University seeks police backup to keep students, campus safe


New efforts have been announced in an effort to keep students safe in the midst of a crime wave on and around the Minneapolis campus of the University of Minnesota.

The Star Tribune reports that officials at the university are "taking the unusual step" of asking the city to send more Minneapolis police to the campus area to aid and assist the 50 officers on the University of Minnesota Police Dept. In a public safety update to students Tuesday, Pam Wheelock, vice president of university services, said that she’s asked Mayor R.T. Rybak and City Council President Barbara Johnson to send additional police patrols to join Hennepin County sheriff’s deputies, who were assigned to provide "concentrated patrols" in the area two weeks ago.

The Minnesota Daily reports that as of Tuesday night, a student petition seeking additional patrols had gathered 3,460 signatures. The petition says the crime wave interferes with students’ ability to learn, noting some students have even considered transferring. The petition will go to University President Eric Kaler, University police, Minneapolis police and state legislators.

A legislative hearing on campus safety will be held next week.

A composite sketch of a suspect who posed as a police officer and may be responsible for two sexual assaults is expected soon. Minneapolis Police will hold a public safety walk with neighborhood residents on Friday at Van Cleve Park, the site of the October rape of a U student.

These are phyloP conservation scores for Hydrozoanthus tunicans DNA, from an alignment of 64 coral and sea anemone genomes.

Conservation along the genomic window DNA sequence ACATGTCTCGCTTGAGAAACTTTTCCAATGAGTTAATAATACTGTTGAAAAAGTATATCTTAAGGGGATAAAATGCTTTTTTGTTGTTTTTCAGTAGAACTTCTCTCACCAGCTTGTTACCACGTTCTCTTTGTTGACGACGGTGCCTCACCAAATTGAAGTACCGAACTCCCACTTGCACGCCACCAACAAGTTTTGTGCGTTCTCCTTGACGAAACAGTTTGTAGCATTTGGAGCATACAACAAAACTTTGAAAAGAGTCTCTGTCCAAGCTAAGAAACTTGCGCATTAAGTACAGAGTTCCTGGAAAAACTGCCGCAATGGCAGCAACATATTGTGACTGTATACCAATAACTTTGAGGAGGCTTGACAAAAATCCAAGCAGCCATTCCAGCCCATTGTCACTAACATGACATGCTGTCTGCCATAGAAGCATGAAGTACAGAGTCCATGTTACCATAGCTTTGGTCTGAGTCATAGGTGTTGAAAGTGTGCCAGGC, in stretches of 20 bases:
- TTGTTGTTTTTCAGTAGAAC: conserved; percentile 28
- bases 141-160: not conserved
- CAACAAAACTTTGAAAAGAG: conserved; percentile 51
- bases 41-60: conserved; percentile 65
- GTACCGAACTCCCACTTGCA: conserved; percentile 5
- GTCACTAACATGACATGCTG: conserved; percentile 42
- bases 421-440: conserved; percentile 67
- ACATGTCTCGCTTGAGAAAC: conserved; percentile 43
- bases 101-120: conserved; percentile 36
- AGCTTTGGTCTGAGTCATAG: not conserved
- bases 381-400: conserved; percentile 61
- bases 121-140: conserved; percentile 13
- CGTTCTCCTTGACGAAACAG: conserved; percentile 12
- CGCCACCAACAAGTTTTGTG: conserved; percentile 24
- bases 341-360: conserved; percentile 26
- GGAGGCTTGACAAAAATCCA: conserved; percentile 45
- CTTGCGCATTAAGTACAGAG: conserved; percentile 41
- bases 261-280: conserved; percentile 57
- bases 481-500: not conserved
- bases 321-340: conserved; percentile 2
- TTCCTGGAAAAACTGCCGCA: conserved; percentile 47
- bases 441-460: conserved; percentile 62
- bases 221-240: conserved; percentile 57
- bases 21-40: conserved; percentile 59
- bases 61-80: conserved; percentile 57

Kaler and Wheelock have met with mayor-elect Betsy Hodges to discuss the University’s need for additional city resources. Wheelock and University police Chief Greg Hestness have also met with Minneapolis police Chief Janée Harteau. A task force comprised of University faculty, staff and students formed nearly two weeks ago to evaluate campus safety and address areas that need improving, like buildings’ lighting.

The campus ride service Gopher Chauffeur recently expanded its fleet and days of service.

The crime rate is not significantly higher than it has been in the past few years, but the circumstances of the incidents have set the U community on edge. The campus area typically sees an uptick in crime every fall, but this year has also brought armed and violent robberies and sexual assaults.

Twenty-five of the 28 robberies reported since August occurred in neighborhoods surrounding the sprawling campus.

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